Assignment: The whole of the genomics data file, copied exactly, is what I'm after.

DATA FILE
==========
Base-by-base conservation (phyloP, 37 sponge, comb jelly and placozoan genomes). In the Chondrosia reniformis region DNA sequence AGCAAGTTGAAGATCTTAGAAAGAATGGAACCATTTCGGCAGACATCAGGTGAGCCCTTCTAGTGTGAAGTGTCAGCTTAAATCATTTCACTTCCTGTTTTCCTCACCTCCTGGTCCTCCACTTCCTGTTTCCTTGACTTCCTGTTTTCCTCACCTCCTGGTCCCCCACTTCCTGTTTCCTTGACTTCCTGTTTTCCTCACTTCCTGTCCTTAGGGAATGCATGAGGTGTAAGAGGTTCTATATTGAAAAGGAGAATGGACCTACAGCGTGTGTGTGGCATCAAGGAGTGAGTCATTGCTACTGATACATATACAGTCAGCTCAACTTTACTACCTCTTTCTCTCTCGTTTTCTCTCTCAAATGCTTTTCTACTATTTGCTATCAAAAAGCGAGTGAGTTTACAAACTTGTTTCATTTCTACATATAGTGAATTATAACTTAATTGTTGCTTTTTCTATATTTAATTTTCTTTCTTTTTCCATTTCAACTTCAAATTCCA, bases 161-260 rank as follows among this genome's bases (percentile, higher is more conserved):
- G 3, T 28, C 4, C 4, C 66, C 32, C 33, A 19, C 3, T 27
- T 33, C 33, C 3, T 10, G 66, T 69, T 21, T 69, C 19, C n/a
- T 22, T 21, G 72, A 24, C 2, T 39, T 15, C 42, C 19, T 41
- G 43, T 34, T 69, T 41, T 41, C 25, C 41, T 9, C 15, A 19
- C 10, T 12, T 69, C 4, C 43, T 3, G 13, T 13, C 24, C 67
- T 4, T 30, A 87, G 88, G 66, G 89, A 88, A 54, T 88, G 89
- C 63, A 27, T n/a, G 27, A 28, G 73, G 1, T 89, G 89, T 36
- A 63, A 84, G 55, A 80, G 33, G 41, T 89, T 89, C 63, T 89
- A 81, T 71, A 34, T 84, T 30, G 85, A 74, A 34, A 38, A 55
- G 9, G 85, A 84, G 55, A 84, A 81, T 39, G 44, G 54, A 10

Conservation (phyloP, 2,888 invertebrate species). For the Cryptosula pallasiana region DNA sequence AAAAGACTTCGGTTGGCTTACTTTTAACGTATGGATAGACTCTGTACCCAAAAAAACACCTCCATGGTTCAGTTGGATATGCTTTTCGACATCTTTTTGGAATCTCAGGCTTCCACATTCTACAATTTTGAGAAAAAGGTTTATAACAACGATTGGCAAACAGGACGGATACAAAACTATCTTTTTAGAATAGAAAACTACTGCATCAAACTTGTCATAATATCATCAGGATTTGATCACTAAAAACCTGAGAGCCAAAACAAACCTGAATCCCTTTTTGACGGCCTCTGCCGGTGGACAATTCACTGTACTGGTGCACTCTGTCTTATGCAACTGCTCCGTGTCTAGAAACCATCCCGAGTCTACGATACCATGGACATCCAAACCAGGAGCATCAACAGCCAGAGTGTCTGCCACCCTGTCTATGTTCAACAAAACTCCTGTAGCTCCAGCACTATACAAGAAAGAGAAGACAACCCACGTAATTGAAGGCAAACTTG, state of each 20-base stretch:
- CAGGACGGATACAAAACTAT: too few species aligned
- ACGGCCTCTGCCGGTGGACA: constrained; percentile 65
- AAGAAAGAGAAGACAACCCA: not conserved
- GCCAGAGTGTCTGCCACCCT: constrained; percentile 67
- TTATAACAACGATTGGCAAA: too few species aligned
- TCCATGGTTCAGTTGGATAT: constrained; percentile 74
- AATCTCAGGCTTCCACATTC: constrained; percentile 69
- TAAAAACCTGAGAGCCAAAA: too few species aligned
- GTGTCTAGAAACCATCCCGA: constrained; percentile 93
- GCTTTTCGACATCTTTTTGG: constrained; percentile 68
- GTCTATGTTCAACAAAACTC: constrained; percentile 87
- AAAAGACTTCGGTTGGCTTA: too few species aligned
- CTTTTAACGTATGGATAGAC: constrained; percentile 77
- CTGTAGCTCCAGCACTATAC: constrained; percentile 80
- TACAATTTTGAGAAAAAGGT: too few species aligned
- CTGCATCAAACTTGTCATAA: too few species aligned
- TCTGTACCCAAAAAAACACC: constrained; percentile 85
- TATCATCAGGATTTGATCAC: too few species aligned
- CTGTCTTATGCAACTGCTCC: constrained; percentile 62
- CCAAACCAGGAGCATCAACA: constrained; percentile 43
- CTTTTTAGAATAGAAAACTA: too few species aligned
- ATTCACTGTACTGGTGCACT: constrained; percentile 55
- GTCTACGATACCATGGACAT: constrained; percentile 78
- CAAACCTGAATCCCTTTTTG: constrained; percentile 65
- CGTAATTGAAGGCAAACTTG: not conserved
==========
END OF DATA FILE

Base-by-base conservation (phyloP, 37 sponge, comb jelly and placozoan genomes). In the Chondrosia reniformis region DNA sequence AGCAAGTTGAAGATCTTAGAAAGAATGGAACCATTTCGGCAGACATCAGGTGAGCCCTTCTAGTGTGAAGTGTCAGCTTAAATCATTTCACTTCCTGTTTTCCTCACCTCCTGGTCCTCCACTTCCTGTTTCCTTGACTTCCTGTTTTCCTCACCTCCTGGTCCCCCACTTCCTGTTTCCTTGACTTCCTGTTTTCCTCACTTCCTGTCCTTAGGGAATGCATGAGGTGTAAGAGGTTCTATATTGAAAAGGAGAATGGACCTACAGCGTGTGTGTGGCATCAAGGAGTGAGTCATTGCTACTGATACATATACAGTCAGCTCAACTTTACTACCTCTTTCTCTCTCGTTTTCTCTCTCAAATGCTTTTCTACTATTTGCTATCAAAAAGCGAGTGAGTTTACAAACTTGTTTCATTTCTACATATAGTGAATTATAACTTAATTGTTGCTTTTTCTATATTTAATTTTCTTTCTTTTTCCATTTCAACTTCAAATTCCA, bases 161-260 rank as follows among this genome's bases (percentile, higher is more conserved):
- G 3, T 28, C 4, C 4, C 66, C 32, C 33, A 19, C 3, T 27
- T 33, C 33, C 3, T 10, G 66, T 69, T 21, T 69, C 19, C n/a
- T 22, T 21, G 72, A 24, C 2, T 39, T 15, C 42, C 19, T 41
- G 43, T 34, T 69, T 41, T 41, C 25, C 41, T 9, C 15, A 19
- C 10, T 12, T 69, C 4, C 43, T 3, G 13, T 13, C 24, C 67
- T 4, T 30, A 87, G 88, G 66, G 89, A 88, A 54, T 88, G 89
- C 63, A 27, T n/a, G 27, A 28, G 73, G 1, T 89, G 89, T 36
- A 63, A 84, G 55, A 80, G 33, G 41, T 89, T 89, C 63, T 89
- A 81, T 71, A 34, T 84, T 30, G 85, A 74, A 34, A 38, A 55
- G 9, G 85, A 84, G 55, A 84, A 81, T 39, G 44, G 54, A 10

Conservation (phyloP, 2,888 invertebrate species). For the Cryptosula pallasiana region DNA sequence AAAAGACTTCGGTTGGCTTACTTTTAACGTATGGATAGACTCTGTACCCAAAAAAACACCTCCATGGTTCAGTTGGATATGCTTTTCGACATCTTTTTGGAATCTCAGGCTTCCACATTCTACAATTTTGAGAAAAAGGTTTATAACAACGATTGGCAAACAGGACGGATACAAAACTATCTTTTTAGAATAGAAAACTACTGCATCAAACTTGTCATAATATCATCAGGATTTGATCACTAAAAACCTGAGAGCCAAAACAAACCTGAATCCCTTTTTGACGGCCTCTGCCGGTGGACAATTCACTGTACTGGTGCACTCTGTCTTATGCAACTGCTCCGTGTCTAGAAACCATCCCGAGTCTACGATACCATGGACATCCAAACCAGGAGCATCAACAGCCAGAGTGTCTGCCACCCTGTCTATGTTCAACAAAACTCCTGTAGCTCCAGCACTATACAAGAAAGAGAAGACAACCCACGTAATTGAAGGCAAACTTG, state of each 20-base stretch:
- CAGGACGGATACAAAACTAT: too few species aligned
- ACGGCCTCTGCCGGTGGACA: constrained; percentile 65
- AAGAAAGAGAAGACAACCCA: not conserved
- GCCAGAGTGTCTGCCACCCT: constrained; percentile 67
- TTATAACAACGATTGGCAAA: too few species aligned
- TCCATGGTTCAGTTGGATAT: constrained; percentile 74
- AATCTCAGGCTTCCACATTC: constrained; percentile 69
- TAAAAACCTGAGAGCCAAAA: too few species aligned
- GTGTCTAGAAACCATCCCGA: constrained; percentile 93
- GCTTTTCGACATCTTTTTGG: constrained; percentile 68
- GTCTATGTTCAACAAAACTC: constrained; percentile 87
- AAAAGACTTCGGTTGGCTTA: too few species aligned
- CTTTTAACGTATGGATAGAC: constrained; percentile 77
- CTGTAGCTCCAGCACTATAC: constrained; percentile 80
- TACAATTTTGAGAAAAAGGT: too few species aligned
- CTGCATCAAACTTGTCATAA: too few species aligned
- TCTGTACCCAAAAAAACACC: constrained; percentile 85
- TATCATCAGGATTTGATCAC: too few species aligned
- CTGTCTTATGCAACTGCTCC: constrained; percentile 62
- CCAAACCAGGAGCATCAACA: constrained; percentile 43
- CTTTTTAGAATAGAAAACTA: too few species aligned
- ATTCACTGTACTGGTGCACT: constrained; percentile 55
- GTCTACGATACCATGGACAT: constrained; percentile 78
- CAAACCTGAATCCCTTTTTG: constrained; percentile 65
- CGTAATTGAAGGCAAACTTG: not conserved